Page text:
Mont Blanc Marathon
I left Ticino feeling confident about the next challenge, the 42km Mont Blanc Marathon:
I love running in the Chamonix Valley and this was a race I’d been wanting to do since 2011, after I’d completed the 23km du Mont Blanc, my first major trail race and real pivot point in my love of trail running.
I felt in good shape and, post-Scenic Trail, was less daunted by the 2780m of elevation gain. My confidence was also boosted by managing, a few weeks earlier, to reconnoitre the first half of the race, from Chamonix to Vallorcine and up to the Col des Posettes. Finally the race weekend arrived, along with the first of this summer’s incredible heatwaves. This was, it turned out, to be my undoing.
The race started well. I made good time along the largely rolling trail to the fiesta that was Vallorcine and onwards to the Col des Posettes and the Aiguillette des Posettes, the high point of the race at 2201m. It was on the very technical and steep descent to Le Tour that things began to go awry.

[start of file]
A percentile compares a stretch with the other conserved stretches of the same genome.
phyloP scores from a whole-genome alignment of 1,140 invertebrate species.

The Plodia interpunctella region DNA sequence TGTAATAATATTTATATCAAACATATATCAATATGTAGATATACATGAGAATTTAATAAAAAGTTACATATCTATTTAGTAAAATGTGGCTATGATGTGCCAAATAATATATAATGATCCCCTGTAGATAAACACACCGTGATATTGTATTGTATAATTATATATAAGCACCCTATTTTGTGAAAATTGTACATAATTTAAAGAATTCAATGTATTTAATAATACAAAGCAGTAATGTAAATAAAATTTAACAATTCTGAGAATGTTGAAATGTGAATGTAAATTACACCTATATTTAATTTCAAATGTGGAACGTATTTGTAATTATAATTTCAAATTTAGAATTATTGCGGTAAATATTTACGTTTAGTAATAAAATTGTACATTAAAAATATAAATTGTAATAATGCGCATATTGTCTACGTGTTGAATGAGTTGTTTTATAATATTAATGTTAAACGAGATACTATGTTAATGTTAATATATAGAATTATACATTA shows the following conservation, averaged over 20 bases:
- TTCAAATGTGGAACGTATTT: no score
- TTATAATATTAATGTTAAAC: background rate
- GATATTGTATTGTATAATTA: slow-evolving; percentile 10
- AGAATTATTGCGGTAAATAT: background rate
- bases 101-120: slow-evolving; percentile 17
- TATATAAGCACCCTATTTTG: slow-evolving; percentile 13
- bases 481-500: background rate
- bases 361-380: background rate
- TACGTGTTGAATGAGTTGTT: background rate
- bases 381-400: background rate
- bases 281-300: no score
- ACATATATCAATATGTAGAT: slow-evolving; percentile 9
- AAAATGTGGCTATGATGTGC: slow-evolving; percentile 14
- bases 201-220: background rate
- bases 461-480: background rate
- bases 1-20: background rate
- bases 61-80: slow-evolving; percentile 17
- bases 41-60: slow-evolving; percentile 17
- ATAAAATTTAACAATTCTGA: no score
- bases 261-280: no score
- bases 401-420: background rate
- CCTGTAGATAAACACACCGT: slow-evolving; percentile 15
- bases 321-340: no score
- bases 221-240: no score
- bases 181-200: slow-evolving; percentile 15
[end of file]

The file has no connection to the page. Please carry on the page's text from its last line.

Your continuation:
First, my planter fascia, which has been giving me grief for several months, blew up to the point that running on my right heel was extremely painful, dramatically slowing my progress to the aid station at Le Tour. It was also at this point that the heat was beginning to make an impression. It forced me to leave the boiling aid station and find a shady spot on the trail to take stock of the situation and, with my plantar fascia feeling like it was, consider my next move.
My next move was to get going in the knowledge that once I started the climb up to Flegere and, ultimately, the finish at Planpraz, the pain would largely dissipate even if there was some discomfort on the short descents along the way. As I began the climb from Tre Le Champ it soon became apparent that my plantar was the least of my problems.